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Running shoes at the ready for the Norwich Race for Life

PUBLISHED: 09:29 11 May 2019

Thounsands of competitors take part in the 2018 Norwich Race For Life.
Picture: Nick Butcher

Thounsands of competitors take part in the 2018 Norwich Race For Life. Picture: Nick Butcher

Archant © 2018

This weekend thousands of runners will don their running shoes and their favourite pink outfits as they prepare to take part in Race for Life events in aid of Cancer Research UK.

Sarah Berry and Paula Rickwood will be joining the Norwich Race for Life in honour of their sister Ali Grant, who died of breast cancer. Picture: Mark HewlettSarah Berry and Paula Rickwood will be joining the Norwich Race for Life in honour of their sister Ali Grant, who died of breast cancer. Picture: Mark Hewlett

It is one of the biggest charity events of the year, and around 5,000 runners of all ages are expected to take part in events at the Norfolk Showground on today and tomorrow (Saturday and Sunday, May 11 and 12). It is hoped the five events taking place over the weekend - the Pretty Muddy Kids, Pretty Muddy 5k and 10k and Race for Life 5k and 10k - will raise £340,000 for charity.

Among those taking part will be Paula Rickwood, 50, from Dereham and Sarah Berry, 48, from Topcroft, who will be in the Pretty Muddy event on Saturday in memory of their sister Ali Grant who died of breast cancer in 2017.

Ms Berry said: "Doing Race for Life is important to us. We've done them for years. We did one with Ali when she was in treatment and called ourselves Sisters Sledge. She sat in a sledge that day.

"After she died, we did our first one in her memory, calling ourselves Ali's Angels. There were about 16 of us walking for Ali. Her husband, Guy, was waiting for us at the finishing line."

Thounsands of competitors take part in the 2018 Norwich Race For Life.
Picture: Nick ButcherThounsands of competitors take part in the 2018 Norwich Race For Life. Picture: Nick Butcher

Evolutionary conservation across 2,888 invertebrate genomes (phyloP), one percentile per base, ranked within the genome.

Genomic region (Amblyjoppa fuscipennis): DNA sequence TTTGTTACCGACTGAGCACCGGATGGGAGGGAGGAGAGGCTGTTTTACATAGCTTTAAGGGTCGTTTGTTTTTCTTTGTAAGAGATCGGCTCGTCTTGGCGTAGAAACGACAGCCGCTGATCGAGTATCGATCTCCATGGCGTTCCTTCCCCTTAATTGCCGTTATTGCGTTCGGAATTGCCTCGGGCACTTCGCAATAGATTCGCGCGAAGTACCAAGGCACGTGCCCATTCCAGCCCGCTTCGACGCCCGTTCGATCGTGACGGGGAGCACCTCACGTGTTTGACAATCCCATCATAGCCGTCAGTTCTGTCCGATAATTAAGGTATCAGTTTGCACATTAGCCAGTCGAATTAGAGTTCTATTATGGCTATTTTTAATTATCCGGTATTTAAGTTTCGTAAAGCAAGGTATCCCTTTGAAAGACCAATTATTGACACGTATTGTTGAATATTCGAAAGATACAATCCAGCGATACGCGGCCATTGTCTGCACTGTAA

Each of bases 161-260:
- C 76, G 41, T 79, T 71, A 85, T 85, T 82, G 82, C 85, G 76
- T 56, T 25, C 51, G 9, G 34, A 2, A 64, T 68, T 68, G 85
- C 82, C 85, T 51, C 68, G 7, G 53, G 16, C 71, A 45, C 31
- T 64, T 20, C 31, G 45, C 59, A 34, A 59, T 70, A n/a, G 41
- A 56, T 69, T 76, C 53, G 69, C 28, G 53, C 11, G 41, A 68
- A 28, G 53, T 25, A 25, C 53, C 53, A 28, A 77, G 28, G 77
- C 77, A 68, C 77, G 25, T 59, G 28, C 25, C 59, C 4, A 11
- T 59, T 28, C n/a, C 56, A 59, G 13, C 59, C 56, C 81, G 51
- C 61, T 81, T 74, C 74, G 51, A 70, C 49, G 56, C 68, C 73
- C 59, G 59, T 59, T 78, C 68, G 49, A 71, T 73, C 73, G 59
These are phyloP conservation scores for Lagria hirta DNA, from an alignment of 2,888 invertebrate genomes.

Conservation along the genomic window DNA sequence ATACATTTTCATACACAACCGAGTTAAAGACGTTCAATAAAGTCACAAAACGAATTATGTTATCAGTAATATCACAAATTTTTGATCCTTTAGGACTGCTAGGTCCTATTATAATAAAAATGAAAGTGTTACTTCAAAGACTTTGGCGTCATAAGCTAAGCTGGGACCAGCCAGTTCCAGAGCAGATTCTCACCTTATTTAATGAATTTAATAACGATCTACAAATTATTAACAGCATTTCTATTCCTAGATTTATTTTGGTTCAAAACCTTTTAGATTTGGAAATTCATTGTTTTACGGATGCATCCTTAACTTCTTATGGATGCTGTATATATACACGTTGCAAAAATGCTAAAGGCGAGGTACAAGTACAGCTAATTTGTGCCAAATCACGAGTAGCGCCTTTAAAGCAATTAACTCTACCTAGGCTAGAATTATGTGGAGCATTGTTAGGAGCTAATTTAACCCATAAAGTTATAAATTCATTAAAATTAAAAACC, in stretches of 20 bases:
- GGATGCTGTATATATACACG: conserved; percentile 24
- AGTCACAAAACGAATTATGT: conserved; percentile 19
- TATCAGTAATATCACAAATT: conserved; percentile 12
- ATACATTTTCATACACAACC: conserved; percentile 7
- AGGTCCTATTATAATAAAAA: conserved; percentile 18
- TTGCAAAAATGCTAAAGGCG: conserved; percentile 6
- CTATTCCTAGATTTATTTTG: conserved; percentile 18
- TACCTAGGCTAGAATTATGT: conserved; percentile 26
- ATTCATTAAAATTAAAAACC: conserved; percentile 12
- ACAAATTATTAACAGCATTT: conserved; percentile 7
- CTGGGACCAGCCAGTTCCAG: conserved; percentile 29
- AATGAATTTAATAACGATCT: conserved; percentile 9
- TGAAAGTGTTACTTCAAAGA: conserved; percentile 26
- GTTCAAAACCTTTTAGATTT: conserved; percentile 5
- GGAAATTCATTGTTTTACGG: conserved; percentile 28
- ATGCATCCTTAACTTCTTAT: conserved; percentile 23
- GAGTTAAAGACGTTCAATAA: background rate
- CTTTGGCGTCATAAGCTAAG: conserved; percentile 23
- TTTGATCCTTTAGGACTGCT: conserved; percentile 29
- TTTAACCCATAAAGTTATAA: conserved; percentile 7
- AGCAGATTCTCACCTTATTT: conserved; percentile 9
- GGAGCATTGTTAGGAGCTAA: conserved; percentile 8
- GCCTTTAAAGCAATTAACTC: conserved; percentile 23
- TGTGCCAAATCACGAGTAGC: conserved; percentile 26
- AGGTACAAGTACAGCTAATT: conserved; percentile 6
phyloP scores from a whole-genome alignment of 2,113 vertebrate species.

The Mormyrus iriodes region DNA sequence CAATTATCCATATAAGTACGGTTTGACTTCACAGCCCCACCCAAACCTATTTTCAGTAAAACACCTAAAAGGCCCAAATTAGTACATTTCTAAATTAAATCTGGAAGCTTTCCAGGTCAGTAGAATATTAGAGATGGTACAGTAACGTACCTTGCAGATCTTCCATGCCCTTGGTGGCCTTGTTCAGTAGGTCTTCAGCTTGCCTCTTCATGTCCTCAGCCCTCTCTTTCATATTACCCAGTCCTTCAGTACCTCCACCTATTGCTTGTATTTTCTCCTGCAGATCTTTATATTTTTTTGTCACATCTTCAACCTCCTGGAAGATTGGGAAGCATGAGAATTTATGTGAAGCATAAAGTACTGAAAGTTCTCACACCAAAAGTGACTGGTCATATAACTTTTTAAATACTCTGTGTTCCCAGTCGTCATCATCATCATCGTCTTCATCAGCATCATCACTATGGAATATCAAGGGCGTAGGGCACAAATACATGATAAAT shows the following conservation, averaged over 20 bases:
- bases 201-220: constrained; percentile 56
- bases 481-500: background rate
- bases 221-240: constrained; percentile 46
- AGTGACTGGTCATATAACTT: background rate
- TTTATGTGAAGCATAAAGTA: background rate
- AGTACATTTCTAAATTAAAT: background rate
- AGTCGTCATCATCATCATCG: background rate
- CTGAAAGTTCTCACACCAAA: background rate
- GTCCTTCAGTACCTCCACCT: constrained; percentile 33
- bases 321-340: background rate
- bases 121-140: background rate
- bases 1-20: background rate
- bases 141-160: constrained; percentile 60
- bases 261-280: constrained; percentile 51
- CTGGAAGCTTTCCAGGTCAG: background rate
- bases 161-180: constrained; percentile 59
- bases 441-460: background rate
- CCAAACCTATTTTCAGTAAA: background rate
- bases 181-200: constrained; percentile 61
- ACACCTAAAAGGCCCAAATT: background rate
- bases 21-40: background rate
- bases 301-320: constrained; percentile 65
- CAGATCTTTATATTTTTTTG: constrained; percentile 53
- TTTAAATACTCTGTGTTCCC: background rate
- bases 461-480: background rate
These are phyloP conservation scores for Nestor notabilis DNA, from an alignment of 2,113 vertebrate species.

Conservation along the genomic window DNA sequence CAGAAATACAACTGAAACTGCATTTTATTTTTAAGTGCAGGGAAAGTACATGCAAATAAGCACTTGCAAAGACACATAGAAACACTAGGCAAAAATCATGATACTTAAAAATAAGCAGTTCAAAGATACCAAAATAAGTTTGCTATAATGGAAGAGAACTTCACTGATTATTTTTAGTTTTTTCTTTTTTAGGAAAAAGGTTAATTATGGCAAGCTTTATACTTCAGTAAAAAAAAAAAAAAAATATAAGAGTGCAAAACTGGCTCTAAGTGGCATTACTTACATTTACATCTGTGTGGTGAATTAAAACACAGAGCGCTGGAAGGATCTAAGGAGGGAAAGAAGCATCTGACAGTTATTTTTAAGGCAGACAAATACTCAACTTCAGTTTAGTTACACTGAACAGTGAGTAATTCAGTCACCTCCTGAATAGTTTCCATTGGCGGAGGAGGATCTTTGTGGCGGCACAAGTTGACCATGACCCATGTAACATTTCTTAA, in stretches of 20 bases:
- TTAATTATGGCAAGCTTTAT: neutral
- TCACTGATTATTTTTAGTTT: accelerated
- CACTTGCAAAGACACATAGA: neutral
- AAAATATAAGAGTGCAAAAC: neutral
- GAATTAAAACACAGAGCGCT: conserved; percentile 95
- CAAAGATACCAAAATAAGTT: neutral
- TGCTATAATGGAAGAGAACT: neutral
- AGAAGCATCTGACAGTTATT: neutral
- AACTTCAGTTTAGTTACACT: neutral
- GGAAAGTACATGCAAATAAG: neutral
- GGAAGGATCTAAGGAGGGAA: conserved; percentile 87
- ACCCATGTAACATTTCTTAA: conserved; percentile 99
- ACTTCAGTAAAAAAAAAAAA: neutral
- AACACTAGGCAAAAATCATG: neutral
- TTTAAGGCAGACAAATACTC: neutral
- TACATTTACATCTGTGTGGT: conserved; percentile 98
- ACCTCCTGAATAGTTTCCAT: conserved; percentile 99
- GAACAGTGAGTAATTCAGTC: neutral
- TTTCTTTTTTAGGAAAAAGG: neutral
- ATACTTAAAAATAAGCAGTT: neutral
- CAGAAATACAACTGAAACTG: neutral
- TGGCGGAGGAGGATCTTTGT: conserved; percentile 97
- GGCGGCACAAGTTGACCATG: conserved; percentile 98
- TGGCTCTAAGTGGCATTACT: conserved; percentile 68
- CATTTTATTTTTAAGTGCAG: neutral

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Ms Berry said that, while it was too late to help their sister, it was still important to the family to raise money for life-saving research.

She said: "You always expect to be together, it was always the three of us and you assume it always will be. You always think you'll have time.

"We know that by joining Race for Life it can't help us, Ali can't come back, but to continue the fight may mean that someone else's loved one could stay."

Thounsands of competitors take part in the 2018 Norwich Race For Life.
Picture: Nick ButcherThounsands of competitors take part in the 2018 Norwich Race For Life. Picture: Nick Butcher

Danielle Glavin from Cancer Research UK, said organisers were expecting the day to be emotional: "Norwich's Race for Life and Pretty Muddy are always incredible events.

"There is always laughter but often tears as well, it is an emotional but inspiring day.

"We'd like to thank everyone - from the runners to the many volunteers - who help to make the weekend such a success. Without them, we simply couldn't so our lifesaving work."

On Monday, don't forget to pick up a copy of the Eastern Daily Press for a special eight-page supplement of photographs from the weekend's Race for Life and Pretty Muddy.

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